garden. Vocation should never replace worship; it should always be an act of
worship. In the things we do every day, we carry out our God-given functions
and that is how grace is dispensed in the work place—coram deo. The point is: in whatever you do, God has placed you there
for His glory alone. Things begin to get messy when we start seeking our own
glory in these little things that can give none of it to us.
Adam, God’s Prophet
Prophets, easily defined, are
people ordained by God to speak for Him. He heard from God directly (Gen
1:28-30), and went to carry out ministry as the Lord had spoken (Gen 2:19-20). It
is of utmost importance to point out that unlike the other prophets that come
after him, Adam had a natural ability to fully and perfectly keep God’s Law,
although it doesn’t last long.
Adam, the first Christ?
This is not the first time that
I am stirring up controversy and it won’t be the last. But on this point, the
now dead Anglican theologian Robert Capon in his book Genesis the Movie had raised the question: “IfChrist can be the lastAdam, why can'tAdam be thefirst sacramental appearance (the
first real presence) of Christ in the
Using Paul and the preacher
of Hebrews who both bring forth the notion of “types and shadows”, then Adam is
be the first type or shadow of Christ just like Christ is the Last and better
Adam. With this notion, all the OT characters are a type of Christ and therefore
Jesus is the better Version of them who does what they couldn’t do. This is how
Jesus encourages us to read the OT, to see in these characters a shadow of Him
and how he fully and finally does what they all couldn’t do.
Starting next week, we will
be developing this idea of Christ being “the last Adam”. But even now, in these
first two chapters of Genesis, we see a semblance between Adam and Christ (although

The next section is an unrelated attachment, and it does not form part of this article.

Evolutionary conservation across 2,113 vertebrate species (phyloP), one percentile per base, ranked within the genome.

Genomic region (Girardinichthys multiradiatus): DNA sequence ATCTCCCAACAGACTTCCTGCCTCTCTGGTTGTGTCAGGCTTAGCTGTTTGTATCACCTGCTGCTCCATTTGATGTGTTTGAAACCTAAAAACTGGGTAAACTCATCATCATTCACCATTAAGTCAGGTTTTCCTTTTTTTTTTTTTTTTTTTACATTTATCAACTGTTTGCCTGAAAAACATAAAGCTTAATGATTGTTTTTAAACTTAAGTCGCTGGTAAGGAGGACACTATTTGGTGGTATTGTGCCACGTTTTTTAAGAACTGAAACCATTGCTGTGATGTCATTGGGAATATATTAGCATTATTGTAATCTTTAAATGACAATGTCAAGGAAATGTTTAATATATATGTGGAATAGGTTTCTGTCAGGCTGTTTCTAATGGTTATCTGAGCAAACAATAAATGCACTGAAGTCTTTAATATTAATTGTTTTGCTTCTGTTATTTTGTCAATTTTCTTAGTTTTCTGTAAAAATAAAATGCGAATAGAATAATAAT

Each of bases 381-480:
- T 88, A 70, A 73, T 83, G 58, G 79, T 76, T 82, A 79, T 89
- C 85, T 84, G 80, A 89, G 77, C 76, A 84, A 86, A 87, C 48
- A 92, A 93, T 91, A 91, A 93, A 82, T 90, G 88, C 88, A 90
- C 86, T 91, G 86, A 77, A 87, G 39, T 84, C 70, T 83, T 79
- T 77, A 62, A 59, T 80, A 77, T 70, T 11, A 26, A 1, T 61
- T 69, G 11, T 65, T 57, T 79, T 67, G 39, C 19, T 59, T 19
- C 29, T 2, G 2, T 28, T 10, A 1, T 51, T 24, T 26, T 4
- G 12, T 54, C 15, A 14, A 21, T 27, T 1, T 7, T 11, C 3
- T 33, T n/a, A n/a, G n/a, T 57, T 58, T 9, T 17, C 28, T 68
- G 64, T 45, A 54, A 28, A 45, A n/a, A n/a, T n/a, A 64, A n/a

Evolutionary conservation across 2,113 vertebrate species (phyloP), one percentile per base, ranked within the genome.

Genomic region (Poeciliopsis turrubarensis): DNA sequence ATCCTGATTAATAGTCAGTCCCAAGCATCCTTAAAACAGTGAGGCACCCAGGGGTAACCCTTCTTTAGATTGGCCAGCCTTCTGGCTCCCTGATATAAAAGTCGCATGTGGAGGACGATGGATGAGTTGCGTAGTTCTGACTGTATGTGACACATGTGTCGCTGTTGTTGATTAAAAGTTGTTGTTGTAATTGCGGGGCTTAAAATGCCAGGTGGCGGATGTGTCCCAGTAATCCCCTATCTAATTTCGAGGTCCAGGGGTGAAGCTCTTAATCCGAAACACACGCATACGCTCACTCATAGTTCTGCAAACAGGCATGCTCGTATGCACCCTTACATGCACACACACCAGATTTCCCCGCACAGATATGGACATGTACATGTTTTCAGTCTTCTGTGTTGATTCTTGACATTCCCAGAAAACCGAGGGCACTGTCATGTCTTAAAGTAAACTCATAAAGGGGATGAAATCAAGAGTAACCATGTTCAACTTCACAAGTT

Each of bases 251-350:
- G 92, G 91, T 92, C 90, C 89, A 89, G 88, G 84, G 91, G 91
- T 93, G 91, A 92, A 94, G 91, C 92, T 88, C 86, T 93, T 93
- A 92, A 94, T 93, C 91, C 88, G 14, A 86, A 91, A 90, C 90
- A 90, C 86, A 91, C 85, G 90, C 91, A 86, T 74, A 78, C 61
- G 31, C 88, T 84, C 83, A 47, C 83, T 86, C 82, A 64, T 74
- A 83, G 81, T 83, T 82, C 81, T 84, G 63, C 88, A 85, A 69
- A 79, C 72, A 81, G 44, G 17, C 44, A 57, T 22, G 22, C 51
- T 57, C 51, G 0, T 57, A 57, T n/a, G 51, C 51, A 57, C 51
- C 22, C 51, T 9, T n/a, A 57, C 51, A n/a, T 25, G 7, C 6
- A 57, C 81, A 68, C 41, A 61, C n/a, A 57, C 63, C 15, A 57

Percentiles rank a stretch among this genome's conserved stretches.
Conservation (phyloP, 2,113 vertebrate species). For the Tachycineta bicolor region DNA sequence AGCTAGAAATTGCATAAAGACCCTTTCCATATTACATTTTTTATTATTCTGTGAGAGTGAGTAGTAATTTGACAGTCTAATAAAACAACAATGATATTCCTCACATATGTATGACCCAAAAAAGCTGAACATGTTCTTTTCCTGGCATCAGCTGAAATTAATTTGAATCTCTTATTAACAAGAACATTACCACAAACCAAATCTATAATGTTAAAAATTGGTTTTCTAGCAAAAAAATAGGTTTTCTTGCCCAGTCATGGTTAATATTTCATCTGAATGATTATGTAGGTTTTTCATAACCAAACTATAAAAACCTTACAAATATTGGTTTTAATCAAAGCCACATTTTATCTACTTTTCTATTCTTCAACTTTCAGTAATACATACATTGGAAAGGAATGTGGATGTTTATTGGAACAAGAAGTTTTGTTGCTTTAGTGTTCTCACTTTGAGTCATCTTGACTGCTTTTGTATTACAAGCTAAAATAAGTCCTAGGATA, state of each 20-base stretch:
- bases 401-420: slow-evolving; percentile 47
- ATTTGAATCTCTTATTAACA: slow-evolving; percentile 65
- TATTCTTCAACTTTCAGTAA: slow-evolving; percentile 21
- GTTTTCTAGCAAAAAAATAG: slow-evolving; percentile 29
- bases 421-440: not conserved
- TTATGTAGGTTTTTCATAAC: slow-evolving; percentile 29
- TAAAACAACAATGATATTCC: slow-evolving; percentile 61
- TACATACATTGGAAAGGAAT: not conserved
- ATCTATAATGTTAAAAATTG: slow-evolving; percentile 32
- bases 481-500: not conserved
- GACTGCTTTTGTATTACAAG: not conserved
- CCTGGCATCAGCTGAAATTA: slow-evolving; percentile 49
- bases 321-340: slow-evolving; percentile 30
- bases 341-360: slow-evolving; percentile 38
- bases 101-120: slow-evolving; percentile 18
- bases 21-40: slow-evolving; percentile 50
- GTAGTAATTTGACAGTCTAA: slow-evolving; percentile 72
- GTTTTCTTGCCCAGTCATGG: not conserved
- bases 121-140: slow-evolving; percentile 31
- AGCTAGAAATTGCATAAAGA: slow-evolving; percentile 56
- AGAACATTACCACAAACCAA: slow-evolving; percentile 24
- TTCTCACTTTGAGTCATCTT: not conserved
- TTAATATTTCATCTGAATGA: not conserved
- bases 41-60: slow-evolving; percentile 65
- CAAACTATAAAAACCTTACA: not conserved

this picture becomes full blown from Genesis 3 and going ahead).
Jesus Christ is the last
and better Adam because the first Adam couldn’t get his act together. Christ is
a better High priest in the order of Melchizedek whose one perfect sacrifice
takes away the sins of the world for once (Hebrews 4:14).
Better still, unlike Adam
who was created above all created things, Jesus was given a name above all and
exalted to the highest of places and one day every knee shall bow before him
and declare His Lordship (Phil 2:9-11).
Whereas Adam spoke God’s
first word—that of naming the created things; Jesus Christ spoke God’s last
word—it is finished. Christ is the Yes and amen of God’s promises (2 Cor. 1:20).
As I close, let me state
that one of our greatest sins is to treat these “shadows and types” as if they
are the real thing. In the real world, shadows are a representation of the real
thing but cannot do what the real thing does. You can’t drive a shadow of your
car, can you? But the shadows are in themselves Good News because they are a promise
of a future gaze. When you look upon a shadow, then the real thing is nearby. I
will close with this quote from John Piper:
is easy, but all you get is leaves; digging is hard, but you might find